U.S. Launches Military Airstrikes Against Syria
RACHEL MARTIN, HOST:
It is the first public test of President Joe Biden's national security strategy. The U.S. military launched airstrikes late yesterday in Syria. Pentagon officials say they struck buildings being used by Iranian-backed militias there, the same militias the U.S. says were responsible for a rocket attack on a U.S. base in Iraq last week. NPR's Alice Fordham is in northern Iraq and joins us now. Alice, thanks for being here.
ALICE FORDHAM, BYLINE: Good morning.
MARTIN: What can you tell us so far about the airstrikes?
FORDHAM: Well, the Pentagon says these strikes hit militias that wield lots of power, both in Iraq and over the border in Syria. A statement on a messaging channel the militias use say one person was killed. There are some unconfirmed reports of several more casualties. And this is in response to a flurry of recent rocket attacks in Iraq and suggestions there could be more on the way. Of those attacks, one struck near the U.S. embassy. One hit a military base north of Baghdad, and the largest one hit a base used by the U.S. in the north of Iraq in the city of Irbil. And this looked a lot like a return to tactics used by Iran, which supports these militias, to needle the U.S. by attacking their infrastructure in Iraq, although we should say Iran has denied this.
MARTIN: What's been the reaction so far in Iraq?
FORDHAM: Thus far, it has been quiet in Iraq. We know Iran's foreign minister has called his Syrian counterpart. But here in Iraq, everyone is watching closely because there's precedent for escalation in this kind of circumstance. In 2019, there was a somewhat similar series of events. An American contractor was killed in an attack on a base. There were demonstrations that breached the outer walls of the U.S. embassy. And then there was this stunning day at the beginning of last year when an American strike in Baghdad killed a top Iranian general, Qassem Soleimani, and an Iraqi leader. After that, Iran fired a barrage of missiles at a base used by U.S. troops. Eventually, things simmered down, probably because Iran didn't want to risk all-out conflict, but the issues weren't resolved. And that's what seems to be bubbling up again now.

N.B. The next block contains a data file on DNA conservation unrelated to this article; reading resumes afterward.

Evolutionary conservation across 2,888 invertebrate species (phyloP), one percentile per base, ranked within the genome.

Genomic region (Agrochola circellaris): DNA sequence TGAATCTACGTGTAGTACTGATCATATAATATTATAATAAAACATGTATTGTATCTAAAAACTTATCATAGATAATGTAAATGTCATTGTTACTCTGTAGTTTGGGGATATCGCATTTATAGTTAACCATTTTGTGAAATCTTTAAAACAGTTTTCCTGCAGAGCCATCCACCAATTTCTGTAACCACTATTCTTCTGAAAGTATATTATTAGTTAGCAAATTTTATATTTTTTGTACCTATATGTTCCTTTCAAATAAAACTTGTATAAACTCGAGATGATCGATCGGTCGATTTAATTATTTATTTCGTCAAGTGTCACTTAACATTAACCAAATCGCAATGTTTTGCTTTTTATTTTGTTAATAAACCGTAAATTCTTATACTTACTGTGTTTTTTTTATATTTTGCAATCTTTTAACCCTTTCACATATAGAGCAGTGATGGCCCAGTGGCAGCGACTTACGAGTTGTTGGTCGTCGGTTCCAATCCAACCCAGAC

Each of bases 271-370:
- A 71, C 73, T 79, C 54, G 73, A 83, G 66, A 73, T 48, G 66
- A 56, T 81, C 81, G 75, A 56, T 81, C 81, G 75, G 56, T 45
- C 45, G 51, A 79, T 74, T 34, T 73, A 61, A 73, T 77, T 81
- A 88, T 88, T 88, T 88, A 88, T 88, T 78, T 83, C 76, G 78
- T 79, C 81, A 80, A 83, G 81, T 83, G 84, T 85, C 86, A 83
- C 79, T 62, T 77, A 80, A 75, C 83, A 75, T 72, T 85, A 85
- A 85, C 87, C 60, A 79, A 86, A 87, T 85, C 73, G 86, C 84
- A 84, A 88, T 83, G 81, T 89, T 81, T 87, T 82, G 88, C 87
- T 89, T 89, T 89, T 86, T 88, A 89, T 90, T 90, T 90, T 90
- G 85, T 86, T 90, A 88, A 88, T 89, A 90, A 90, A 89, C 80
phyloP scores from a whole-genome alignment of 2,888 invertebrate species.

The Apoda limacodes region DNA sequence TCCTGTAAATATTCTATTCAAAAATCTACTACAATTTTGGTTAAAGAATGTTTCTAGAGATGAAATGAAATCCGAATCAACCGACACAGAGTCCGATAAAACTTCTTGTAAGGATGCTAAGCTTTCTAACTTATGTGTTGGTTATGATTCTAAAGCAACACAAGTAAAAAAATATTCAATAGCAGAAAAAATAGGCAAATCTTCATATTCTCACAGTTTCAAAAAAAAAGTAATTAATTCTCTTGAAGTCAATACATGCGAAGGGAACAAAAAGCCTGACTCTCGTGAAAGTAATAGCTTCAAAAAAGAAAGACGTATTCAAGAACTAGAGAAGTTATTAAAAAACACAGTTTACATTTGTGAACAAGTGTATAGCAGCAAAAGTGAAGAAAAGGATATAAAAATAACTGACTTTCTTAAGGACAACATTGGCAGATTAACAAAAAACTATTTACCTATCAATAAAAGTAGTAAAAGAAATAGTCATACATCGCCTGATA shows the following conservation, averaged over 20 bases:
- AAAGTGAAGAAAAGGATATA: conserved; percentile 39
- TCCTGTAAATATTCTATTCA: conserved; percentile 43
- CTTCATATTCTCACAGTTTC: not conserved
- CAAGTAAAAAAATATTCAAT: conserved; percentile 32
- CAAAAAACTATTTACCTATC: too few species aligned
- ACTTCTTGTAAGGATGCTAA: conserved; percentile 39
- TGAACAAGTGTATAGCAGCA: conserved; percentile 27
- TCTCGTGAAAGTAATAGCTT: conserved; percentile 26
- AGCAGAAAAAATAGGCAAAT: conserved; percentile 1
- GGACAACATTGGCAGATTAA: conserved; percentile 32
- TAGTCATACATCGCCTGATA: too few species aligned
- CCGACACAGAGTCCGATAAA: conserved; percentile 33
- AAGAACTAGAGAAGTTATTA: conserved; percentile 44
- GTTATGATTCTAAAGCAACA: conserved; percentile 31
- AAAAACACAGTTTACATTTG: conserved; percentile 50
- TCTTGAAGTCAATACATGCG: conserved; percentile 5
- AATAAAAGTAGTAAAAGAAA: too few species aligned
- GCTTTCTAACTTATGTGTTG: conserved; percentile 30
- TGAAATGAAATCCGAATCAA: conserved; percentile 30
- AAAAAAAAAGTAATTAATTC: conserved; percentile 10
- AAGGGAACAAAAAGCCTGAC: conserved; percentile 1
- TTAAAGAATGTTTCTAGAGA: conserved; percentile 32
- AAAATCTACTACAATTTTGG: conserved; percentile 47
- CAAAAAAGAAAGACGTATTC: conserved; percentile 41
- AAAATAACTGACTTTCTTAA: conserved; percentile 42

MARTIN: So I'm going to ask you to take a step back and explain kind of the complicated geopolitics here because these are Iraqi militias, but they are funded by Iran, right?
FORDHAM: That's right. And then they've been struck in Syria, so this draws in the region, certainly. The background to understanding why this strike happened in Syria is that over the last few years, we've seen this proxy struggle between the U.S. and Iran play out in Iraq, which has stretched the U.S.' important relationship with the Iraqi government. American forces are here at the invitation of Iraq to fight ISIS. But that American strike I mentioned was seen as overstepping the limits of that invitation. So my read of a strike in Syria rather than Iraq is that it's a way of hitting these militias without endangering that relationship between Iraq and the U.S.
MARTIN: Right. So the attack comes as the Biden administration is trying to revive a nuclear pact with Iran, which means meeting the Iranians. Does this strike jeopardize that?
FORDHAM: Well, to me, both Iran and the U.S. seem to be doing balancing acts. Iran looks to be flexing its muscles, but that doesn't mean it doesn't want to resuscitate the Iran nuclear deal. The U.S. doesn't want things to escalate, but it doesn't want to let provocations go totally unanswered. Here on the ground in Iraq, where there's real fear of being caught in the middle, where these rocket attacks injure people and hurt property, I will say that most people really hope both sides manage that balancing act and some kind of equilibrium is found.
MARTIN: NPR's Alice Fordham in Iraq, thank you.
FORDHAM: Thank you.
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